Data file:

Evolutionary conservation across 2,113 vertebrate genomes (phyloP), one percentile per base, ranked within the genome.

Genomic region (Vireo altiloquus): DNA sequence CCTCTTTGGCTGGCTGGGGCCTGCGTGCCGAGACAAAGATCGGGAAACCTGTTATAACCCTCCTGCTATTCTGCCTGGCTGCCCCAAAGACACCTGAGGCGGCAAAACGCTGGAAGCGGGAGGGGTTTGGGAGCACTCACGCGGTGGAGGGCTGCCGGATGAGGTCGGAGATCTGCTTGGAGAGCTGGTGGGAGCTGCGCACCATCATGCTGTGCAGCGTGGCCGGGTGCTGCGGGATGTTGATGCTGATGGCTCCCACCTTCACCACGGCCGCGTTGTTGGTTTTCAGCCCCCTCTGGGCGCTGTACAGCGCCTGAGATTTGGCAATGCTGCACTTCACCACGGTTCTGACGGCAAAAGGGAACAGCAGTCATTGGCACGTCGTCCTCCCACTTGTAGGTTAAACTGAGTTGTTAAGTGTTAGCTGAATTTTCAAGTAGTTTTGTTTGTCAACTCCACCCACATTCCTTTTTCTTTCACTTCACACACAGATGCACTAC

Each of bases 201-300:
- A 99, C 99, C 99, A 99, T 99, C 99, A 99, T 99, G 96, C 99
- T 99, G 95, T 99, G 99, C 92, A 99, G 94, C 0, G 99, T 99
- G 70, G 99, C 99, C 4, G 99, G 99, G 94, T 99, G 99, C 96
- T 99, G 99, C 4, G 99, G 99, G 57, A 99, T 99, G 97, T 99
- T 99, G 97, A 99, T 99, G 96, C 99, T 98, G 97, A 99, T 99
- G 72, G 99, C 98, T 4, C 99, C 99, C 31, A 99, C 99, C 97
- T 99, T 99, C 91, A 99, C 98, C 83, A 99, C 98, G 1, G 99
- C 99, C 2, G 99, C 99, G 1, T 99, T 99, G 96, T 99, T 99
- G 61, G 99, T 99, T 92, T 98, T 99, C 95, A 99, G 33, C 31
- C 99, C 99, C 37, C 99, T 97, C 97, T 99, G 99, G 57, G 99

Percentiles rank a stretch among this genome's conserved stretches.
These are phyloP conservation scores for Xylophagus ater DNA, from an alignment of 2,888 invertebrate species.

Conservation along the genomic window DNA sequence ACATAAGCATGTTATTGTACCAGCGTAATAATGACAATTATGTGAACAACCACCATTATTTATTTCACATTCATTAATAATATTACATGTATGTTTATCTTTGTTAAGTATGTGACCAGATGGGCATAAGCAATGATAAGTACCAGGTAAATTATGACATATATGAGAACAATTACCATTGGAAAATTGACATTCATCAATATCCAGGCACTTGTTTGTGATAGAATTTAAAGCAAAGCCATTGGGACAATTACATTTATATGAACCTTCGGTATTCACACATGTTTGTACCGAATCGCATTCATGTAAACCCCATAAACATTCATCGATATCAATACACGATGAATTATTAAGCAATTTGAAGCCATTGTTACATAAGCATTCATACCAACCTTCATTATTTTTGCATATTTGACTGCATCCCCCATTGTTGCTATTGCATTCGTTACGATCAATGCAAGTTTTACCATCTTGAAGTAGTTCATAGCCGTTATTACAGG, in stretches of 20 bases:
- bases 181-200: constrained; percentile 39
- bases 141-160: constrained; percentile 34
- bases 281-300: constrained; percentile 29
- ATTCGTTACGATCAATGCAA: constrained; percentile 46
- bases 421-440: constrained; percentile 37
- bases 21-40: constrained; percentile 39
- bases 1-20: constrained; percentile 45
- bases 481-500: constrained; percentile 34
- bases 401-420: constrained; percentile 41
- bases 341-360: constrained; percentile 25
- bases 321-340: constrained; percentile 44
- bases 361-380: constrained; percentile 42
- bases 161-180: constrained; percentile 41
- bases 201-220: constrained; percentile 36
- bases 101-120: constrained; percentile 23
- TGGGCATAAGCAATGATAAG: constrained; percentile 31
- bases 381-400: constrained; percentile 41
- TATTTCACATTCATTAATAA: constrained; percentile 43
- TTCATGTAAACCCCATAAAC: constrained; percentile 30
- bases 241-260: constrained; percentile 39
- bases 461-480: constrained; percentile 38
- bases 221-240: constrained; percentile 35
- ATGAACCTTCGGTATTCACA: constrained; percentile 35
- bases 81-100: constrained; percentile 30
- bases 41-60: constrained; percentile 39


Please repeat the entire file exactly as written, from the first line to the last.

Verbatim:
Evolutionary conservation across 2,113 vertebrate genomes (phyloP), one percentile per base, ranked within the genome.

Genomic region (Vireo altiloquus): DNA sequence CCTCTTTGGCTGGCTGGGGCCTGCGTGCCGAGACAAAGATCGGGAAACCTGTTATAACCCTCCTGCTATTCTGCCTGGCTGCCCCAAAGACACCTGAGGCGGCAAAACGCTGGAAGCGGGAGGGGTTTGGGAGCACTCACGCGGTGGAGGGCTGCCGGATGAGGTCGGAGATCTGCTTGGAGAGCTGGTGGGAGCTGCGCACCATCATGCTGTGCAGCGTGGCCGGGTGCTGCGGGATGTTGATGCTGATGGCTCCCACCTTCACCACGGCCGCGTTGTTGGTTTTCAGCCCCCTCTGGGCGCTGTACAGCGCCTGAGATTTGGCAATGCTGCACTTCACCACGGTTCTGACGGCAAAAGGGAACAGCAGTCATTGGCACGTCGTCCTCCCACTTGTAGGTTAAACTGAGTTGTTAAGTGTTAGCTGAATTTTCAAGTAGTTTTGTTTGTCAACTCCACCCACATTCCTTTTTCTTTCACTTCACACACAGATGCACTAC

Each of bases 201-300:
- A 99, C 99, C 99, A 99, T 99, C 99, A 99, T 99, G 96, C 99
- T 99, G 95, T 99, G 99, C 92, A 99, G 94, C 0, G 99, T 99
- G 70, G 99, C 99, C 4, G 99, G 99, G 94, T 99, G 99, C 96
- T 99, G 99, C 4, G 99, G 99, G 57, A 99, T 99, G 97, T 99
- T 99, G 97, A 99, T 99, G 96, C 99, T 98, G 97, A 99, T 99
- G 72, G 99, C 98, T 4, C 99, C 99, C 31, A 99, C 99, C 97
- T 99, T 99, C 91, A 99, C 98, C 83, A 99, C 98, G 1, G 99
- C 99, C 2, G 99, C 99, G 1, T 99, T 99, G 96, T 99, T 99
- G 61, G 99, T 99, T 92, T 98, T 99, C 95, A 99, G 33, C 31
- C 99, C 99, C 37, C 99, T 97, C 97, T 99, G 99, G 57, G 99

Percentiles rank a stretch among this genome's conserved stretches.
These are phyloP conservation scores for Xylophagus ater DNA, from an alignment of 2,888 invertebrate species.

Conservation along the genomic window DNA sequence ACATAAGCATGTTATTGTACCAGCGTAATAATGACAATTATGTGAACAACCACCATTATTTATTTCACATTCATTAATAATATTACATGTATGTTTATCTTTGTTAAGTATGTGACCAGATGGGCATAAGCAATGATAAGTACCAGGTAAATTATGACATATATGAGAACAATTACCATTGGAAAATTGACATTCATCAATATCCAGGCACTTGTTTGTGATAGAATTTAAAGCAAAGCCATTGGGACAATTACATTTATATGAACCTTCGGTATTCACACATGTTTGTACCGAATCGCATTCATGTAAACCCCATAAACATTCATCGATATCAATACACGATGAATTATTAAGCAATTTGAAGCCATTGTTACATAAGCATTCATACCAACCTTCATTATTTTTGCATATTTGACTGCATCCCCCATTGTTGCTATTGCATTCGTTACGATCAATGCAAGTTTTACCATCTTGAAGTAGTTCATAGCCGTTATTACAGG, in stretches of 20 bases:
- bases 181-200: constrained; percentile 39
- bases 141-160: constrained; percentile 34
- bases 281-300: constrained; percentile 29
- ATTCGTTACGATCAATGCAA: constrained; percentile 46
- bases 421-440: constrained; percentile 37
- bases 21-40: constrained; percentile 39
- bases 1-20: constrained; percentile 45
- bases 481-500: constrained; percentile 34
- bases 401-420: constrained; percentile 41
- bases 341-360: constrained; percentile 25
- bases 321-340: constrained; percentile 44
- bases 361-380: constrained; percentile 42
- bases 161-180: constrained; percentile 41
- bases 201-220: constrained; percentile 36
- bases 101-120: constrained; percentile 23
- TGGGCATAAGCAATGATAAG: constrained; percentile 31
- bases 381-400: constrained; percentile 41
- TATTTCACATTCATTAATAA: constrained; percentile 43
- TTCATGTAAACCCCATAAAC: constrained; percentile 30
- bases 241-260: constrained; percentile 39
- bases 461-480: constrained; percentile 38
- bases 221-240: constrained; percentile 35
- ATGAACCTTCGGTATTCACA: constrained; percentile 35
- bases 81-100: constrained; percentile 30
- bases 41-60: constrained; percentile 39